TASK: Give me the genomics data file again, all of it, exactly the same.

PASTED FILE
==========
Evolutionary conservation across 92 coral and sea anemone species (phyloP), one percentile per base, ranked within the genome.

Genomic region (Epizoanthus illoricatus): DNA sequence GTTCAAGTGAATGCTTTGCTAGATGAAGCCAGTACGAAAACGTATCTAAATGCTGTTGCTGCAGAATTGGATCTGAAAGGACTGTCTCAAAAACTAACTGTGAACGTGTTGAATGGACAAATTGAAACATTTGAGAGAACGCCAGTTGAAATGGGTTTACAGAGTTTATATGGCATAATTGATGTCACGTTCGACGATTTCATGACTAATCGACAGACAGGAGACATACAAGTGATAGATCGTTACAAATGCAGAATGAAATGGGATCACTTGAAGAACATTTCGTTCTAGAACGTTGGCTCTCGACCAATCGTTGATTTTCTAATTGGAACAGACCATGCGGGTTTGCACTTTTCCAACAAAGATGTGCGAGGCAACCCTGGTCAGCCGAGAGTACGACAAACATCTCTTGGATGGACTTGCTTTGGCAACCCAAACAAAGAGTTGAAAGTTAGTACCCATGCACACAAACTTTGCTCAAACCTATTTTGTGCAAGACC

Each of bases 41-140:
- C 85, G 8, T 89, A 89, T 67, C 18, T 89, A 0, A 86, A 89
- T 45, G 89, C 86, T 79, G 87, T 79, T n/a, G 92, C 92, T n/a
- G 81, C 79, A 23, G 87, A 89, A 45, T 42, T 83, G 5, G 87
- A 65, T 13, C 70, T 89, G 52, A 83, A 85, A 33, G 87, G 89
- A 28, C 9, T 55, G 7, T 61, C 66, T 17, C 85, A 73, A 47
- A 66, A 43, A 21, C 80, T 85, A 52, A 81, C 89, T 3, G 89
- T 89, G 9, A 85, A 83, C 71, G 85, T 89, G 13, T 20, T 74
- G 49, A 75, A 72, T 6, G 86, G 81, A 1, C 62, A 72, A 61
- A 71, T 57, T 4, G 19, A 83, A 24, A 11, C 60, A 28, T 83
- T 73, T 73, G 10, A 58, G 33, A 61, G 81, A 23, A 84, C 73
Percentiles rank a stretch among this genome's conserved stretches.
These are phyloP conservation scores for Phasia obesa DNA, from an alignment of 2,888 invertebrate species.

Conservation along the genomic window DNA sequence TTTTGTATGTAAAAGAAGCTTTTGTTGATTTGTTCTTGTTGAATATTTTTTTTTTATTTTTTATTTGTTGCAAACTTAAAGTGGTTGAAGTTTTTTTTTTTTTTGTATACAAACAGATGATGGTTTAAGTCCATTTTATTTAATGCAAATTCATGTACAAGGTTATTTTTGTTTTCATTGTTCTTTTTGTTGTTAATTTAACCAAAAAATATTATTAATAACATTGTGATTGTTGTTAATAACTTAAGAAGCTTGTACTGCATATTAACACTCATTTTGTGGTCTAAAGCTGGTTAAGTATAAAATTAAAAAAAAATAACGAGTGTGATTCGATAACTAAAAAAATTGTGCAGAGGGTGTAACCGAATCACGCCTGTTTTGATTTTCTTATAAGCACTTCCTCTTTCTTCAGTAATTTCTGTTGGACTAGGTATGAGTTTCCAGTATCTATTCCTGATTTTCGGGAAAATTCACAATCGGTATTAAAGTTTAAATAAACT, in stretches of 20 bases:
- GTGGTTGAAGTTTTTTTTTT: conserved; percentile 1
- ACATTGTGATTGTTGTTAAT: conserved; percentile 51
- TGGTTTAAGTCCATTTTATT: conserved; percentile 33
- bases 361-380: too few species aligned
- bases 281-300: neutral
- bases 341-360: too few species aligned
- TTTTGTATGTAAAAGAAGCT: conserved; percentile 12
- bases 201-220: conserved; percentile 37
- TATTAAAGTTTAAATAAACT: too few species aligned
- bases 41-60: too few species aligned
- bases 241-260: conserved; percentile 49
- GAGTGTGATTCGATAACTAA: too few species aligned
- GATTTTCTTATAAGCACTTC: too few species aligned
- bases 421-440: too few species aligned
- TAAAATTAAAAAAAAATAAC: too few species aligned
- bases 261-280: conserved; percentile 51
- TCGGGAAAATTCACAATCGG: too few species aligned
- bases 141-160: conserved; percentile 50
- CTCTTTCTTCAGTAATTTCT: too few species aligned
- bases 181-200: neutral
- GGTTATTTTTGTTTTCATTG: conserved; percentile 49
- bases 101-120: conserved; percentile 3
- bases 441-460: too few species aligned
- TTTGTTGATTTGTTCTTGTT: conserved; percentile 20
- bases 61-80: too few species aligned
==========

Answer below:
Evolutionary conservation across 92 coral and sea anemone species (phyloP), one percentile per base, ranked within the genome.

Genomic region (Epizoanthus illoricatus): DNA sequence GTTCAAGTGAATGCTTTGCTAGATGAAGCCAGTACGAAAACGTATCTAAATGCTGTTGCTGCAGAATTGGATCTGAAAGGACTGTCTCAAAAACTAACTGTGAACGTGTTGAATGGACAAATTGAAACATTTGAGAGAACGCCAGTTGAAATGGGTTTACAGAGTTTATATGGCATAATTGATGTCACGTTCGACGATTTCATGACTAATCGACAGACAGGAGACATACAAGTGATAGATCGTTACAAATGCAGAATGAAATGGGATCACTTGAAGAACATTTCGTTCTAGAACGTTGGCTCTCGACCAATCGTTGATTTTCTAATTGGAACAGACCATGCGGGTTTGCACTTTTCCAACAAAGATGTGCGAGGCAACCCTGGTCAGCCGAGAGTACGACAAACATCTCTTGGATGGACTTGCTTTGGCAACCCAAACAAAGAGTTGAAAGTTAGTACCCATGCACACAAACTTTGCTCAAACCTATTTTGTGCAAGACC

Each of bases 41-140:
- C 85, G 8, T 89, A 89, T 67, C 18, T 89, A 0, A 86, A 89
- T 45, G 89, C 86, T 79, G 87, T 79, T n/a, G 92, C 92, T n/a
- G 81, C 79, A 23, G 87, A 89, A 45, T 42, T 83, G 5, G 87
- A 65, T 13, C 70, T 89, G 52, A 83, A 85, A 33, G 87, G 89
- A 28, C 9, T 55, G 7, T 61, C 66, T 17, C 85, A 73, A 47
- A 66, A 43, A 21, C 80, T 85, A 52, A 81, C 89, T 3, G 89
- T 89, G 9, A 85, A 83, C 71, G 85, T 89, G 13, T 20, T 74
- G 49, A 75, A 72, T 6, G 86, G 81, A 1, C 62, A 72, A 61
- A 71, T 57, T 4, G 19, A 83, A 24, A 11, C 60, A 28, T 83
- T 73, T 73, G 10, A 58, G 33, A 61, G 81, A 23, A 84, C 73
Percentiles rank a stretch among this genome's conserved stretches.
These are phyloP conservation scores for Phasia obesa DNA, from an alignment of 2,888 invertebrate species.

Conservation along the genomic window DNA sequence TTTTGTATGTAAAAGAAGCTTTTGTTGATTTGTTCTTGTTGAATATTTTTTTTTTATTTTTTATTTGTTGCAAACTTAAAGTGGTTGAAGTTTTTTTTTTTTTTGTATACAAACAGATGATGGTTTAAGTCCATTTTATTTAATGCAAATTCATGTACAAGGTTATTTTTGTTTTCATTGTTCTTTTTGTTGTTAATTTAACCAAAAAATATTATTAATAACATTGTGATTGTTGTTAATAACTTAAGAAGCTTGTACTGCATATTAACACTCATTTTGTGGTCTAAAGCTGGTTAAGTATAAAATTAAAAAAAAATAACGAGTGTGATTCGATAACTAAAAAAATTGTGCAGAGGGTGTAACCGAATCACGCCTGTTTTGATTTTCTTATAAGCACTTCCTCTTTCTTCAGTAATTTCTGTTGGACTAGGTATGAGTTTCCAGTATCTATTCCTGATTTTCGGGAAAATTCACAATCGGTATTAAAGTTTAAATAAACT, in stretches of 20 bases:
- GTGGTTGAAGTTTTTTTTTT: conserved; percentile 1
- ACATTGTGATTGTTGTTAAT: conserved; percentile 51
- TGGTTTAAGTCCATTTTATT: conserved; percentile 33
- bases 361-380: too few species aligned
- bases 281-300: neutral
- bases 341-360: too few species aligned
- TTTTGTATGTAAAAGAAGCT: conserved; percentile 12
- bases 201-220: conserved; percentile 37
- TATTAAAGTTTAAATAAACT: too few species aligned
- bases 41-60: too few species aligned
- bases 241-260: conserved; percentile 49
- GAGTGTGATTCGATAACTAA: too few species aligned
- GATTTTCTTATAAGCACTTC: too few species aligned
- bases 421-440: too few species aligned
- TAAAATTAAAAAAAAATAAC: too few species aligned
- bases 261-280: conserved; percentile 51
- TCGGGAAAATTCACAATCGG: too few species aligned
- bases 141-160: conserved; percentile 50
- CTCTTTCTTCAGTAATTTCT: too few species aligned
- bases 181-200: neutral
- GGTTATTTTTGTTTTCATTG: conserved; percentile 49
- bases 101-120: conserved; percentile 3
- bases 441-460: too few species aligned
- TTTGTTGATTTGTTCTTGTT: conserved; percentile 20
- bases 61-80: too few species aligned